‘Was this all premeditated, Garbutt? Was it meant to be?’
He dismissed me with a wave of his hand.
‘Whether it was or not, this is how it’s turned out.’ he said, ‘I never stopped myself because I didn’t want to. That doesn’t mean I wished it. I just couldn’t be bothered to prevent it. Therefore it was inevitable.’
‘Dorsett’s blind, so he can’t change your story.’ I told him, ‘He said he won’t be coming back. This means when he left you with that money, he let your life go where it wanted. And you’ve arrived here, on the way down.’
‘We’re on the way down from the day we’re born.’ he said almost angrily. Then he smiled. ‘If I died tomorrow I couldn’t complain. How old was Skelly when he died, answer me that? I’m a lot of things but I’m not greedy. Not for years that were denied to better people than me. Besides, what is it but a big, big sleep? No more worries, no more hardship, no more anything. Makes you wonder what the point of it all is.’
‘Then why have you lived on? You could have gone by your own hand anytime you wanted.’
He laughed. ‘Because I’m nosey, that’s why. Besides, I wouldn’t want to upset Skelly. He’d be angry as hell, me throwing away something that was stolen from him. I couldn’t do that. I’ll go the distance, even if it turns out it’s not much further.’
Finished, I dressed and sat on the bed and watched her look out between the curtains discreetly. The lamp was on dim and even though we were upstairs in a room rarely used in a house that was empty, we moved as silently as we could.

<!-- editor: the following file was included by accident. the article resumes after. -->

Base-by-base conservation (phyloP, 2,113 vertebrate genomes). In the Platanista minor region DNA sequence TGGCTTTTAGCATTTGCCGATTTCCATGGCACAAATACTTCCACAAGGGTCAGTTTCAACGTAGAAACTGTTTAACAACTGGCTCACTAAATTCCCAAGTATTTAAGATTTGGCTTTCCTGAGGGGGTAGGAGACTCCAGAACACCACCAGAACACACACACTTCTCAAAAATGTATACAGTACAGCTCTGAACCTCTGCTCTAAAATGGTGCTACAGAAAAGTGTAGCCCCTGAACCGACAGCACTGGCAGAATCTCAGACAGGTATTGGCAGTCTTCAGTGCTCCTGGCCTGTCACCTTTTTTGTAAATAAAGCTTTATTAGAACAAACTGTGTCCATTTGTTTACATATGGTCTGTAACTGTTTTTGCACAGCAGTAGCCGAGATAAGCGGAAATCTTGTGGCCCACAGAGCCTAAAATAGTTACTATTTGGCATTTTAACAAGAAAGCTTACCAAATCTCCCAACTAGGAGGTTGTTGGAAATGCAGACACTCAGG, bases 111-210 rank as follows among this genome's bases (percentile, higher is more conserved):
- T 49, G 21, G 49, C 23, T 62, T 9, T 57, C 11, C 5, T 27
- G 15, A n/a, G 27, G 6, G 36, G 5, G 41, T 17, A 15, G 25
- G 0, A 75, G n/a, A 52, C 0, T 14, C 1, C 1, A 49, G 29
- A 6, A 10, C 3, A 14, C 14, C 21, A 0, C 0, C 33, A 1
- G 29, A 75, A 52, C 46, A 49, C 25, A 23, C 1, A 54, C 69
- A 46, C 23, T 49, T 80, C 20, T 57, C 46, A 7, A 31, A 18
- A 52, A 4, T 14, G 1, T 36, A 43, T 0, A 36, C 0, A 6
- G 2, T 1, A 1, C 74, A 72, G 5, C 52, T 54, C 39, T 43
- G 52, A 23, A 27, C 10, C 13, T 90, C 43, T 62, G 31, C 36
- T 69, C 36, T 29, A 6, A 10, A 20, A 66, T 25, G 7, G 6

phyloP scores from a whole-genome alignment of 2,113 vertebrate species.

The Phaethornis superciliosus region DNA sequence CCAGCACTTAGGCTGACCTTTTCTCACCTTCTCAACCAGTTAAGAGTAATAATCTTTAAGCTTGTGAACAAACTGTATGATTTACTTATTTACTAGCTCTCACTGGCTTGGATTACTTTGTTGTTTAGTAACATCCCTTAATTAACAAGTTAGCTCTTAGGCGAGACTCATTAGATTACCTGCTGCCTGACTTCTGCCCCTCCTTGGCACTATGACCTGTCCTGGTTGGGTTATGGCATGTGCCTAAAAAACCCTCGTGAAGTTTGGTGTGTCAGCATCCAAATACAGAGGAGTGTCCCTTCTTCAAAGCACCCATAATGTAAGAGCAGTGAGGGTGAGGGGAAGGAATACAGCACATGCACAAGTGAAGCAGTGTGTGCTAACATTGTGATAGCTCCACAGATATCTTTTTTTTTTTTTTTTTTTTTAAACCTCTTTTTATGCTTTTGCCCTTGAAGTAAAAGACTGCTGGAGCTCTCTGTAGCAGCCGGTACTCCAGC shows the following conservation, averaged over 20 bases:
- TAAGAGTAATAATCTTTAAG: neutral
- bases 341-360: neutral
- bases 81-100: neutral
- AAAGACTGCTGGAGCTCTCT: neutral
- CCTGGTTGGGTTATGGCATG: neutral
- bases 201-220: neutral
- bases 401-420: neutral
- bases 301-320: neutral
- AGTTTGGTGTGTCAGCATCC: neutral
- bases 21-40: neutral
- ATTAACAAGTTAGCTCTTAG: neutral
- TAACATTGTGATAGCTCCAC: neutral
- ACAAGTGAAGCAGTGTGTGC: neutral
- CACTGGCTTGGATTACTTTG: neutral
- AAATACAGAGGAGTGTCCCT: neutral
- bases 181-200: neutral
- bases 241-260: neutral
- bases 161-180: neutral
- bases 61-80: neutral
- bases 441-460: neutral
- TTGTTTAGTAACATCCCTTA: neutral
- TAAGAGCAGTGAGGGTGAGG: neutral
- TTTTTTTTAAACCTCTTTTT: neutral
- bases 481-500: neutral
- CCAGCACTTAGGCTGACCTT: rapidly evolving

‘Is he still there?’ I asked, knowing the answer.
She moved away, fastening the last of her blouse buttons.
‘Yes, looking and scribbling. I often wonder what he writes in that notebook of his.’
She sat on a chair some distance away, as if confirming an episode was over.
‘Do you feel guilt?’ I asked her.
‘I suppose that’s natural.’
‘Or maybe it just makes me feel better. Penance for my sins.’
‘That’s a strange thing to say. Do you go to church?’
‘Then don’t talk like that. You’ve got to take what you can from it. You’re holding back.’
She smiled tiredly.
‘Was it that obvious?’
‘It’s not easy.’
‘I know. I felt the same awkwardness. But I also know why.’
‘That isn’t difficult.’
‘No, it’s not that. We both knew what we were doing when we came in here. It’s something simpler.’
I waited for her to ask.
‘Tell me, then.’
‘We didn’t kiss.’
I saw her nod her head in admission.
‘I tried to.’ I reminded her. ‘But you turned away from me.’
‘I feel uncomfortable kissing you.’ she said.
‘I do brush my teeth.’
‘It’s not that, you dummy. It’s... I don’t know. It just doesn’t feel right.’
‘So you’ll let me have sex with you but not kiss you.’
‘I know it sounds stupid, but love seems expressible in a kiss. The rest of it doesn’t.’
‘If kissing is a barrier to what we need to do, then you have to overcome it. Otherwise, this won’t work. It’s all or nothing.’
‘So next time,’ I told her, ‘next time I move to kiss you. You don’t turn away. Understand?’
I reached across and held her hands.
‘Now, when we leave this room, we’re back to the people we’ve always been. Friends who like each other’s company. I’ll go and fetch some glasses and we’ll go out and sit with my friend Mason, your husband. The man you married and are still in love with. But next week when we come in here, we commit entirely. Is that OK with you?’
We walked out of the room and into the garden, drinking until the early hours.